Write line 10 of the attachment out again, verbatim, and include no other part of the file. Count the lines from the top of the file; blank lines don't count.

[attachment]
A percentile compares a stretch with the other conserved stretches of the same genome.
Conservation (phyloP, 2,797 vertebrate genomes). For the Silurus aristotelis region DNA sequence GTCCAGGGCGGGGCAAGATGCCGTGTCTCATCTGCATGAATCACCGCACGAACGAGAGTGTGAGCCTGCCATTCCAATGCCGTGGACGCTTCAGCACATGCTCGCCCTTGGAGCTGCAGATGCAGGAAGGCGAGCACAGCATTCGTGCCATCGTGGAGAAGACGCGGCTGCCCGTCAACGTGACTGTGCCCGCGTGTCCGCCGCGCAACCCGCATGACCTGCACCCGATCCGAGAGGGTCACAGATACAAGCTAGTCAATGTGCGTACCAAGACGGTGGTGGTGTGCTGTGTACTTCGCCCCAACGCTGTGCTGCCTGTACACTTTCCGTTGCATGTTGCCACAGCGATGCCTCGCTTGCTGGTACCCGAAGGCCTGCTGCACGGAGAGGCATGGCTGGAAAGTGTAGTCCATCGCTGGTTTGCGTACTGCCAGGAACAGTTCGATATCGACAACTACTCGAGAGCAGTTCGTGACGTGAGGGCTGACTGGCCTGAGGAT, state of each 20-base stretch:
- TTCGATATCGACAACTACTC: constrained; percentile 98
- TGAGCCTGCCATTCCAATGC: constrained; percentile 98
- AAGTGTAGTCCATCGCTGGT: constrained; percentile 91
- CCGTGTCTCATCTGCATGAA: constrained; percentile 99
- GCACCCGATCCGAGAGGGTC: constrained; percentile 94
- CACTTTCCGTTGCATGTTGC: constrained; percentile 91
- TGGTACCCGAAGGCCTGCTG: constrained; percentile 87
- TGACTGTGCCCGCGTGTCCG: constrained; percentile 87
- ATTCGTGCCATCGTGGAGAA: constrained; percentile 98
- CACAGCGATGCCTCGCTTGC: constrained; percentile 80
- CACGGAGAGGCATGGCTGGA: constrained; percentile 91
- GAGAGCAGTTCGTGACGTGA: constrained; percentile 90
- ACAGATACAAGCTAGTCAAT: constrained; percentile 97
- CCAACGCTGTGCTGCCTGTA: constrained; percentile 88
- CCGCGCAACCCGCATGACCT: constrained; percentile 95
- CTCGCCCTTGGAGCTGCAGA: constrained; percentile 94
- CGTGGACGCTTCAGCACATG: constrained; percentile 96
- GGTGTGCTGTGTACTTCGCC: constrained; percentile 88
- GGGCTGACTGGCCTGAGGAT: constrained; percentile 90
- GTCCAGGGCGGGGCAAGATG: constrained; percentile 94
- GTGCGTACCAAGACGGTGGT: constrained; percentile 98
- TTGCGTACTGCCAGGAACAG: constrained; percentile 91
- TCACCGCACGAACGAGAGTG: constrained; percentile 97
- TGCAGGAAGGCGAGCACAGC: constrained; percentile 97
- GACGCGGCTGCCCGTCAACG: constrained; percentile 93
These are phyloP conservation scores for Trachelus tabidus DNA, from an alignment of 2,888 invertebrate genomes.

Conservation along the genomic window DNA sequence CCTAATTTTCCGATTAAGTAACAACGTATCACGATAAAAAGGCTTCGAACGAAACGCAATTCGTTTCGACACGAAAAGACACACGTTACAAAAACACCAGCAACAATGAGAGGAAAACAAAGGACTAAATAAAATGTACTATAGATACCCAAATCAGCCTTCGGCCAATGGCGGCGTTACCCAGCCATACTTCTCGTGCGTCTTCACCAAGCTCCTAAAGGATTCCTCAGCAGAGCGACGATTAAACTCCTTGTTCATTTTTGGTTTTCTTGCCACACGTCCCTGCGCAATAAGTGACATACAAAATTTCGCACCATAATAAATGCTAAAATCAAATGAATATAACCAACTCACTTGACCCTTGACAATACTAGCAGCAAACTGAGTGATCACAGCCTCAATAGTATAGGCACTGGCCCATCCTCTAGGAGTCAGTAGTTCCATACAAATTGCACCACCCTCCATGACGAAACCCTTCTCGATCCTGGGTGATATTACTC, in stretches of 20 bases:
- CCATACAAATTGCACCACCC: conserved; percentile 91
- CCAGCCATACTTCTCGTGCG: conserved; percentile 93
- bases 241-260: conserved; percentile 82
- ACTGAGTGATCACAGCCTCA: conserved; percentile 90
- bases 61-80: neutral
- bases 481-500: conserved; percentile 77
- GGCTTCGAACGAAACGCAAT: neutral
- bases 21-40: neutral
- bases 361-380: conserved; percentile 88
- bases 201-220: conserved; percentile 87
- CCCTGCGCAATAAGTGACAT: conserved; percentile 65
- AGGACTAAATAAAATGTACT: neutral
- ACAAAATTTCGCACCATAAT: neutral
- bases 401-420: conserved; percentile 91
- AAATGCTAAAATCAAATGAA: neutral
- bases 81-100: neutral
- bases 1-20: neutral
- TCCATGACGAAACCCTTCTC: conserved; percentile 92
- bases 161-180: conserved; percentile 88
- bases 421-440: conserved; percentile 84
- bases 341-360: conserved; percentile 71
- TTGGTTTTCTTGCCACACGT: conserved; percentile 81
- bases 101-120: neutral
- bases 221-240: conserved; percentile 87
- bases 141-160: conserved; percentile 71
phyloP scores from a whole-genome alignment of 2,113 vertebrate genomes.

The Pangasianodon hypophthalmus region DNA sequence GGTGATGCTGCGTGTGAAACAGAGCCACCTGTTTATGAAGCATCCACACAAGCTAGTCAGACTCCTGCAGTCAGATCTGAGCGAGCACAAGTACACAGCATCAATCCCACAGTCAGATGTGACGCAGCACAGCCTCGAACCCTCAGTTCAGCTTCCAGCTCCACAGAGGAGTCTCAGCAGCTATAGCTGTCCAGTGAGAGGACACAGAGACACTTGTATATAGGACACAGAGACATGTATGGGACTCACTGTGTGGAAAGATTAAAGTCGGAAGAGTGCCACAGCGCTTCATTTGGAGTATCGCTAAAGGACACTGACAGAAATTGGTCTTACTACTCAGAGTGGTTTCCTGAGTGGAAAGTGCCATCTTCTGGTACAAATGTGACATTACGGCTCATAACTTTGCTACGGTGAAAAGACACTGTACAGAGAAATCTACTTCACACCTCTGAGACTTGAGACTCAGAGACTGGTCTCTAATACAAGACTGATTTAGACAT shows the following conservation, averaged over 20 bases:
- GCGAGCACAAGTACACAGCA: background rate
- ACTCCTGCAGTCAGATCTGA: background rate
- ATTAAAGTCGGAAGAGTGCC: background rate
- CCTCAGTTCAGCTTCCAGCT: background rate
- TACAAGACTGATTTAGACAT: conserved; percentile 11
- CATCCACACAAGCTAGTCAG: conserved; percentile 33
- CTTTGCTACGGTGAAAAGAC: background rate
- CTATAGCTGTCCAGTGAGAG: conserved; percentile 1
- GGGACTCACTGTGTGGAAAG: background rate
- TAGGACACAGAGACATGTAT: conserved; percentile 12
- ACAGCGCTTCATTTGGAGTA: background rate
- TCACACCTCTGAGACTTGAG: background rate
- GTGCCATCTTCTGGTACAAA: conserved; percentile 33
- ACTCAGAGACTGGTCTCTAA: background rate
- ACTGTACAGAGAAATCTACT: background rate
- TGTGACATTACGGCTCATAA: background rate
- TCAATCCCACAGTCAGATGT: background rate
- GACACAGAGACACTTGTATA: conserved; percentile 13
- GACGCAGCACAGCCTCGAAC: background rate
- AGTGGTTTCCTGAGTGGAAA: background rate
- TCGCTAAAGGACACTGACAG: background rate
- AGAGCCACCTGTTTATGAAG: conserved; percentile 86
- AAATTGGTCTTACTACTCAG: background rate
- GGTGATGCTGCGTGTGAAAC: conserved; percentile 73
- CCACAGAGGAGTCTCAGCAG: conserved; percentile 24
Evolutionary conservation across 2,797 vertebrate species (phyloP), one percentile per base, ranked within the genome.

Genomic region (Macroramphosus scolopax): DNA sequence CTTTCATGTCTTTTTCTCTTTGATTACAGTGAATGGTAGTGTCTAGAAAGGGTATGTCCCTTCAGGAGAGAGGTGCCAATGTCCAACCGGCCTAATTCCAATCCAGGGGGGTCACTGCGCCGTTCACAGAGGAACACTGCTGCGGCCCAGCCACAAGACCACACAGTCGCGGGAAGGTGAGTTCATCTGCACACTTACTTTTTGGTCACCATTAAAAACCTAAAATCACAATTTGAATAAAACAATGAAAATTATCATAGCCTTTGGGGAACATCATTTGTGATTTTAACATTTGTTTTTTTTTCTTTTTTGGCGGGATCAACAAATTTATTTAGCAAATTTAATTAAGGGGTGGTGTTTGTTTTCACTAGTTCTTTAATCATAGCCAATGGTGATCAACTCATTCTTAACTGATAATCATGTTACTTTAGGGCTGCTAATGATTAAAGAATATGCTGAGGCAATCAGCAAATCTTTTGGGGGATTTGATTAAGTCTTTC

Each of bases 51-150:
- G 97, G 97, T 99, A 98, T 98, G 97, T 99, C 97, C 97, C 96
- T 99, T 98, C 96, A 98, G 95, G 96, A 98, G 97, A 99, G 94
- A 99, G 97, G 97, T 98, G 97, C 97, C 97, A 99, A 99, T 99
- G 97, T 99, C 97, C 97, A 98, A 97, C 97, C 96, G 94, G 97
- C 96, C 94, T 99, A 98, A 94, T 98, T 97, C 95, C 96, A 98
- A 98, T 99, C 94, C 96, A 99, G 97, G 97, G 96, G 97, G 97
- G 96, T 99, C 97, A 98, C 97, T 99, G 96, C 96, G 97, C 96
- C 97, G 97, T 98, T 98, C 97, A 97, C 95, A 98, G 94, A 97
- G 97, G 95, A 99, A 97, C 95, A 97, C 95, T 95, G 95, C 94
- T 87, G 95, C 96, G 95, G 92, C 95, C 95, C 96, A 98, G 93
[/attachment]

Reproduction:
- TGACTGTGCCCGCGTGTCCG: constrained; percentile 87